Brain states analysis for direct brain-computer communication

In order to permit a brain computer efficient communication, it is important to dispose of an efficient algorithm to decode the brain electrical activity. We will focus our attention on an algorithm based on microstates segmentation of the brain electrical activity. First of all, we are going to use electroencephalogram measurements (EEG, 10/20 international system) to collect the electrical activity of the brain. Each sixteen electrodes of the EEG will sample the data at the same rate, forming a matrix of measures. The algorithm is based on the hypothesis that a particular mental activity will generate momentary detectable potential scalp maps (Event Related Potentials, ERP). A mental activity can therefore be seen as a sequential organization of scalp maps, called microstates. To find the best microstates representing a particular mental activity is an exiting challenge. We are going to express the sets of data obtained through EEG as time series of nonoverlapping microstates with different intensities. The algorithm will then converge to a set of microstates representing the data with minimum error. Another inherent problem is that of the ideal number of microstate. How many scalp maps should we use to represent our set of data? The cross validation method is the more adequate for resolving this kind of problems. Applying this method to the data will give us an approximate number of states with a certain error. Improvements of the algorithm are also introduced. There were necessary to guarantee better results and more efficiency. Results are presented in the Comparison section, in which the qualities of the algorithm are underlined by some results analysis. We also compute its complexity and have created an indicator to improve our utilisation of the algorithm. The appendix provides the mathematical demonstrations of the algorithm formulas and focuses its attention on trying to explain all the difficult to understand concepts.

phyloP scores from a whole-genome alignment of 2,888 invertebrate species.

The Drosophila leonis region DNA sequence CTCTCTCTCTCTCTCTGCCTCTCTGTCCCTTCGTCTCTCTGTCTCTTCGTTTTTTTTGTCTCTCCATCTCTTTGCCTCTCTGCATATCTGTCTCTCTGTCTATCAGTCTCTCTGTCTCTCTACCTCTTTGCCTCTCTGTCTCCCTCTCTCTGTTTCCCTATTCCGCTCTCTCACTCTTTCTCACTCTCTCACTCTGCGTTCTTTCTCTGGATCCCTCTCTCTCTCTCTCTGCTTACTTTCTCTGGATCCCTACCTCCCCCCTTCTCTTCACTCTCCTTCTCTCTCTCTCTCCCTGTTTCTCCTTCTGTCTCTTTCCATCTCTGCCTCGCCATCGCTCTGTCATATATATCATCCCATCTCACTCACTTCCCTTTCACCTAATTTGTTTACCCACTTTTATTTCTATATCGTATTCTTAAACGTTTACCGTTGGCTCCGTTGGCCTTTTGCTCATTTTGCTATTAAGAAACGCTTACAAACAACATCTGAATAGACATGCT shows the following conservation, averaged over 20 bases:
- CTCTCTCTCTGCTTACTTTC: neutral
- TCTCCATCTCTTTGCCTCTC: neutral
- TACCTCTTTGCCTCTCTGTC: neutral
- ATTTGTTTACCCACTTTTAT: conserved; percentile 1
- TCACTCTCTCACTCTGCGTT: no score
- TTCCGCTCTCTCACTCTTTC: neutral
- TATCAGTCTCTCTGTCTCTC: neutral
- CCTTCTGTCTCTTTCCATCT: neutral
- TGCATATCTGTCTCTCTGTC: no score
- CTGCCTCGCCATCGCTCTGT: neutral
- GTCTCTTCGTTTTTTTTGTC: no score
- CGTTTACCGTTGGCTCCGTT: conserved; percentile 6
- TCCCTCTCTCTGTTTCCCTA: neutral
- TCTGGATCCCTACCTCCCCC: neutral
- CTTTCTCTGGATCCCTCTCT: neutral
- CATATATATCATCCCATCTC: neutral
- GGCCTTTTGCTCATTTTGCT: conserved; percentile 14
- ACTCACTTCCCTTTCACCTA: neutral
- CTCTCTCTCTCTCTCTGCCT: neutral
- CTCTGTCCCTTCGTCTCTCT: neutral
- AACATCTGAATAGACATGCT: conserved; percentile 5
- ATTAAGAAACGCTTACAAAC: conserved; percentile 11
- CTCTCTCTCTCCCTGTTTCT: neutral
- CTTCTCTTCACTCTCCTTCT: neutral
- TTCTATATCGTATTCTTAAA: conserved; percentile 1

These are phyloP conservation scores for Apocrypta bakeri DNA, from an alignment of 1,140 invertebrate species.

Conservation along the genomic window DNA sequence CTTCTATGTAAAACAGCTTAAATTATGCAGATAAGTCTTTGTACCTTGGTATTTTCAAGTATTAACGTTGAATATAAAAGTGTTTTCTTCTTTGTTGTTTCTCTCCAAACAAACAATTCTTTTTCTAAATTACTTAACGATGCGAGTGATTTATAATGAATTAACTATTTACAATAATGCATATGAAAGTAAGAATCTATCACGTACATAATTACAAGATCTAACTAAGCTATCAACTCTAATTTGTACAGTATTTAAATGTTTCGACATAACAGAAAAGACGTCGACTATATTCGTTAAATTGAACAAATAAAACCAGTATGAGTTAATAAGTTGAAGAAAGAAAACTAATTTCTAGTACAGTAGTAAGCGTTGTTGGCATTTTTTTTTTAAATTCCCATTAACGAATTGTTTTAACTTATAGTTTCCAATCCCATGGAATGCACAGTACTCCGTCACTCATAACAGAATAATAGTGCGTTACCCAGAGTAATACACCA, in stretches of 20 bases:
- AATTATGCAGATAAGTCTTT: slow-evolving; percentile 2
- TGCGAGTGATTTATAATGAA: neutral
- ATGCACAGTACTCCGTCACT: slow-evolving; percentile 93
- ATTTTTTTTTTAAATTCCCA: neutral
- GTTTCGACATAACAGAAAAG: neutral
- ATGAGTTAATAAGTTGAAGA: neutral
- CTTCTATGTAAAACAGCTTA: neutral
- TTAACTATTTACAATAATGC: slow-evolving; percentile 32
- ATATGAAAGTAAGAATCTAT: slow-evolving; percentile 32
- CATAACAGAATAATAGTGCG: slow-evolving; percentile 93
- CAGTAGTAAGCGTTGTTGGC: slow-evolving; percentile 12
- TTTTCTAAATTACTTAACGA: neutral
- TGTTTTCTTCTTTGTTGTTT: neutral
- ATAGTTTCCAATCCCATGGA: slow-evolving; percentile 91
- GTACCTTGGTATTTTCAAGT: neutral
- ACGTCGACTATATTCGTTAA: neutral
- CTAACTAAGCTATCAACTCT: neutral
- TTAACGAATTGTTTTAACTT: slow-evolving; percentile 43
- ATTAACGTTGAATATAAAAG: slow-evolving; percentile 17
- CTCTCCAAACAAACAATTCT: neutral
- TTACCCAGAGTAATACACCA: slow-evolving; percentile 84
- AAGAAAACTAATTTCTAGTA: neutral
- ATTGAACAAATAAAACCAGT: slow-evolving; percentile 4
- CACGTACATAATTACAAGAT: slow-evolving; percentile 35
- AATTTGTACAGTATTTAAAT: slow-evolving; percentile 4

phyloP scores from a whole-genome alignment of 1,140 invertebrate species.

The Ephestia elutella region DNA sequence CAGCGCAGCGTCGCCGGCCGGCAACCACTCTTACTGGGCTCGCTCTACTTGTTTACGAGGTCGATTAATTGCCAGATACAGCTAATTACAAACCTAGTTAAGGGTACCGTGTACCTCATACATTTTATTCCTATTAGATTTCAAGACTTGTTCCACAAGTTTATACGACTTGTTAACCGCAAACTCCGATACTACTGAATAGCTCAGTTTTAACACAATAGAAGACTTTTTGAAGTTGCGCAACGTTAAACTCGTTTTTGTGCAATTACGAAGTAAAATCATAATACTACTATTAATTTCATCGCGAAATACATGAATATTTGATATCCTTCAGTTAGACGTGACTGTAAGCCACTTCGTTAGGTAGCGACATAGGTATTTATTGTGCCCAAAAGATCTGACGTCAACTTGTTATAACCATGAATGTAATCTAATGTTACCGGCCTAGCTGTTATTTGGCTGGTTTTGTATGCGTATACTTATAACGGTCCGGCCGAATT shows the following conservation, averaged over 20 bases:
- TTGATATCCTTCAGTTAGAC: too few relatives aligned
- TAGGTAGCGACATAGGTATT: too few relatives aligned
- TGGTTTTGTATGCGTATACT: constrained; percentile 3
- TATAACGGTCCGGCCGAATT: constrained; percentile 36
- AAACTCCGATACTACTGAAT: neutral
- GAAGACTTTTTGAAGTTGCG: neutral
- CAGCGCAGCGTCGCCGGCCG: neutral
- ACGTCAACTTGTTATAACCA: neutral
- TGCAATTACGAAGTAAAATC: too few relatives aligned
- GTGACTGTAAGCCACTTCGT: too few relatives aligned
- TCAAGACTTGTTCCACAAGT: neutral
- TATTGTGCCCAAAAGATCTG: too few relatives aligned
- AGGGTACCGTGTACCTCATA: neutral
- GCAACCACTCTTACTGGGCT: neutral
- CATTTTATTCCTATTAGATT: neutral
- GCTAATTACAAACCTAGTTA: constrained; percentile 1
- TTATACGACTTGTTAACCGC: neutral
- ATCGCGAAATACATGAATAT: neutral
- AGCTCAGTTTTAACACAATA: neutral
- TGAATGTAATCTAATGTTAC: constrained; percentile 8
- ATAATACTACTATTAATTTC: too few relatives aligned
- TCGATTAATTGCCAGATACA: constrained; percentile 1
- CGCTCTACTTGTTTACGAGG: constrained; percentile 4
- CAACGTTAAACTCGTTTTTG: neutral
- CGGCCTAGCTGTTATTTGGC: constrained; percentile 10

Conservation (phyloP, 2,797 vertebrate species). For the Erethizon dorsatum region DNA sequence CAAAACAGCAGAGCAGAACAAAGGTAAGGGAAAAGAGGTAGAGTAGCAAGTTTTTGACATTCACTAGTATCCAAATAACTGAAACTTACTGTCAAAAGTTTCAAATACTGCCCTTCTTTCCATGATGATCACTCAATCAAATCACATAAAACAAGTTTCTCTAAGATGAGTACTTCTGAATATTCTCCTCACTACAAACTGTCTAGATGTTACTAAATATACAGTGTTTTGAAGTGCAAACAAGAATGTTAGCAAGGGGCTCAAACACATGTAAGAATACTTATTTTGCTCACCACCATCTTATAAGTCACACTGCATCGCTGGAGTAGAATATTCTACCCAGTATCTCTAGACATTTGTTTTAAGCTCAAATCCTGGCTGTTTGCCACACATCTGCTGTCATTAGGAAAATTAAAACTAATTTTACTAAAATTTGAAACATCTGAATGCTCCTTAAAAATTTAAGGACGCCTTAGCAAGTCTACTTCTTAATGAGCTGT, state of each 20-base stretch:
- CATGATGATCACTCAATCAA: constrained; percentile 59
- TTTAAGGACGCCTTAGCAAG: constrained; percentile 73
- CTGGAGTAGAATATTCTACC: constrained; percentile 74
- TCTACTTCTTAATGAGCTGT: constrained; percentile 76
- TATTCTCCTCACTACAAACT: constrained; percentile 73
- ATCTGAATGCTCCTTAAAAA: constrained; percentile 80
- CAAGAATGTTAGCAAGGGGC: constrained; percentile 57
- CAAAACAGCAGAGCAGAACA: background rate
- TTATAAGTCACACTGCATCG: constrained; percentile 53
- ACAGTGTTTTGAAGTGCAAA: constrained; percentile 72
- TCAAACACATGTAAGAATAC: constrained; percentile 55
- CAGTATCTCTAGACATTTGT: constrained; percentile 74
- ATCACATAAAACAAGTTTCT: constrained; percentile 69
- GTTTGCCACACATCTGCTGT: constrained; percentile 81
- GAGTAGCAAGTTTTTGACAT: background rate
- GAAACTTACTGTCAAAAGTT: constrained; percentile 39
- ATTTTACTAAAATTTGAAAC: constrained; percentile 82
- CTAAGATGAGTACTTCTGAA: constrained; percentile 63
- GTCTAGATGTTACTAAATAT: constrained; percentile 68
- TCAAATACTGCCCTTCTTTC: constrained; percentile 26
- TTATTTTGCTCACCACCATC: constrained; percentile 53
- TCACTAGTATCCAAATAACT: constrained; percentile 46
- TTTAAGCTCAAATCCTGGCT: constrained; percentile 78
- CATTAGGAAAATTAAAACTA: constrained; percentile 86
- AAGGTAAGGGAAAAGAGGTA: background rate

Record created 2007-11-08, last modified 2018-01-28

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